In fact, I don’t claim to know everything there is to know about God or the Christian faith.  In a recent small group conversation we discussed the importance of being able to say “I don’t know” sometimes when we really don’t know.  Honesty is more respectable than trying to act like we know the answers to everything.  We need to remember that as we share our faith with others. There are some things that only God knows and God intends for it to be that way for our own good.  However, there are things revealed to us that help us to understand the incredible love and grace that God has shown to us through his Son Jesus Christ.  

Doubting Thomas in John 20 had his doubt of Christ’s resurrection changed to “My Lord and my God!” when he saw the crucifixion wounds of Jesus for himself.  Right after that Jesus said, “Blessed are those who have not seen and yet have believed.”             The day after my wife and I had the conversation about Bluetooth technology I heard a song by Christian music artist David Crowder that proclaimed over and over “This I Know!”  I thought to myself. “There are a lot of things in life I don’t know (including how Bluetooth really works) but some of the fundamental and most important things I definitely do know.”

In the book of 1st John there are quite a few verses that begin with the words, “This is how we know….”  As believers we know that Jesus died on the cross of Calvary for our sins; we know he rose from the grave to defeat death; we know he lives in our lives today with power and truth; we know that he has sent the Holy Spirit to guide us, empower us, and give us strength to face everything that this life brings. This we know . . . because we have witnessed and experienced the difference that Jesus makes in our day to day lives.  Let’s share that with a world that so desperately needs to hear it and know it!
Pastor Glen Rhodes
Arthur Mennonite Church

True Freedom

The following article was published in the Arthur Graphic-Clarion in October 2015.

There has been a lot of talk recently about freedoms, or lack of them. From religious freedom, to freedom of expression, to thousands of people fleeing their homeland in search of it. Freedom is something most everyone values as a great treasure to have. But in Romans 6 the apostle Paul reminds us of a freedom that is greater and more valuable than any other: freedom from sin’s grasp.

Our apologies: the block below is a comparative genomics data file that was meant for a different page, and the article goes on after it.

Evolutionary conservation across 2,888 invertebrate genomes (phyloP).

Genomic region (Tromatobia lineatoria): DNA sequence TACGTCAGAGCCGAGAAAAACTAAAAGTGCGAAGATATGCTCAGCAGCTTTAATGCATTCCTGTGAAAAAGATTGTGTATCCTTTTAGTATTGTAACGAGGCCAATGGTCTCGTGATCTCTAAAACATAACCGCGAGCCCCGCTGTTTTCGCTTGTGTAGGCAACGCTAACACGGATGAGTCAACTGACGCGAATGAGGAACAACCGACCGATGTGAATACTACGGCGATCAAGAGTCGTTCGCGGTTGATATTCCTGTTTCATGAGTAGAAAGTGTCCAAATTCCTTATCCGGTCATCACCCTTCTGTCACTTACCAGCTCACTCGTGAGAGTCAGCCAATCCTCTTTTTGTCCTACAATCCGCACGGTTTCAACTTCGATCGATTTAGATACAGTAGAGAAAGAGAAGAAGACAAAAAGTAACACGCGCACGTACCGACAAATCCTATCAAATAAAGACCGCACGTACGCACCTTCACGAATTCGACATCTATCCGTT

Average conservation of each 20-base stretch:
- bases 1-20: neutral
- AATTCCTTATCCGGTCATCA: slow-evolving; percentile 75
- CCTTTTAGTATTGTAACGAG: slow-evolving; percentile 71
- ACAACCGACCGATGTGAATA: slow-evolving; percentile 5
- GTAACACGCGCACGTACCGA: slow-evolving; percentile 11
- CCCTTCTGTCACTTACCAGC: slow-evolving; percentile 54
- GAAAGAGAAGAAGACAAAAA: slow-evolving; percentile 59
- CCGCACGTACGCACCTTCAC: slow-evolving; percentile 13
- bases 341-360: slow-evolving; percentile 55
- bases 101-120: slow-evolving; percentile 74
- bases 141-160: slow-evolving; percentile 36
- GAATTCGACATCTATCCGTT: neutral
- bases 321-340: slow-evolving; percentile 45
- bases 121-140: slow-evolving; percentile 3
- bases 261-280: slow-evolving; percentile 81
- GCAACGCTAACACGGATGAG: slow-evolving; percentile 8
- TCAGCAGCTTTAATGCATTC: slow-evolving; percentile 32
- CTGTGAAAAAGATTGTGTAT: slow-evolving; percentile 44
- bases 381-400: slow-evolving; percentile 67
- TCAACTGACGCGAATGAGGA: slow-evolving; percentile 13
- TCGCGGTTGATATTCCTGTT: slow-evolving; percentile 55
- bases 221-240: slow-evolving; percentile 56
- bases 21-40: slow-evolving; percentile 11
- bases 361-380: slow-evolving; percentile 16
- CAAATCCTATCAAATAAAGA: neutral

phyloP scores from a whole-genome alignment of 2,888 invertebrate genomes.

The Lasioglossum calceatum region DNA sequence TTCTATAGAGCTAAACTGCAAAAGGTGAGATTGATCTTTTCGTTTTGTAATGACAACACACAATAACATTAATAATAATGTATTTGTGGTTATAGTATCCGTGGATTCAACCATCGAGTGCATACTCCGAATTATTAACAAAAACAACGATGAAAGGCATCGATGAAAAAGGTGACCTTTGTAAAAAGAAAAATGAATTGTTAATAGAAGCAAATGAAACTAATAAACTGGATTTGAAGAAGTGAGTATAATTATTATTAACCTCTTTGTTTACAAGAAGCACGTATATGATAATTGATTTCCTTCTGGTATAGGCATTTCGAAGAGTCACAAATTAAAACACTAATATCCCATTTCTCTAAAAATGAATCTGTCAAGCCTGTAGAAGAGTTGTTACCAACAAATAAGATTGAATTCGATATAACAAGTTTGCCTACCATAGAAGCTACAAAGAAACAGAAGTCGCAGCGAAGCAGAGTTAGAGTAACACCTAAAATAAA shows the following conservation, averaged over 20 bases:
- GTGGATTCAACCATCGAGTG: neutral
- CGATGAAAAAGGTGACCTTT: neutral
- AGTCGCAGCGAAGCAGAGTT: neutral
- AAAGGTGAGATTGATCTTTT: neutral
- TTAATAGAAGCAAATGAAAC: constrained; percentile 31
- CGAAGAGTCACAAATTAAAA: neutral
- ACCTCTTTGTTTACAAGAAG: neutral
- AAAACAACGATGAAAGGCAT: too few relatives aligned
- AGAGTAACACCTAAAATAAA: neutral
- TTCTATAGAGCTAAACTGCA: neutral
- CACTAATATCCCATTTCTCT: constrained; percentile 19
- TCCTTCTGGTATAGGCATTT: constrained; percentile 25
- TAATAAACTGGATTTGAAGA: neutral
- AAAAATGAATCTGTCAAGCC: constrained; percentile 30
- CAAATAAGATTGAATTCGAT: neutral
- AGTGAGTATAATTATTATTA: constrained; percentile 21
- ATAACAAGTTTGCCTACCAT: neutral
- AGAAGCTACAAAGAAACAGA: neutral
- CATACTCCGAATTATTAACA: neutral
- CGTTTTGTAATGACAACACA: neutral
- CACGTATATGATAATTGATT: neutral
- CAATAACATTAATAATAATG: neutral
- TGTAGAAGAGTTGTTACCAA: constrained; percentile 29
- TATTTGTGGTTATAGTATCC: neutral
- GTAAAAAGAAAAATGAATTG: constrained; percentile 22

Throughout the history of the world freedoms have come and gone as countries and leaders have come and gone. Some have upheld the banner of freedom while others have destroyed it. But despite our situation, country, or leadership there is one freedom that no human person or leader can take away from us. That freedom is the freedom we (you) have through Jesus Christ.

Sin and disobedience toward God has the power to defeat us and enslave us. But God sent his only son Jesus to free us from those end results. True freedom from our sin comes when we repent of our wrongs to Christ and ask him to forgive us. His grace then covers us and washes away the sins and mistakes of our past and brings us new life. This brings us true freedom, even when earthly powers try to take it away from us. In verse 14 Paul says, “Sin shall not be your master, because you are not under the law, but under grace.”

Freedom and justice in this world are definitely important. Christians should work to encourage citizens and leaders to help promote them. But as we do that, let’s not forget the one true freedom that rings louder than any. Freedom in Christ is the message we need to proclaim the loudest. This is the freedom that saves us, delivers us, and prepares us for our eternal home in heaven. And “Us” includes anyone you cross paths with this week.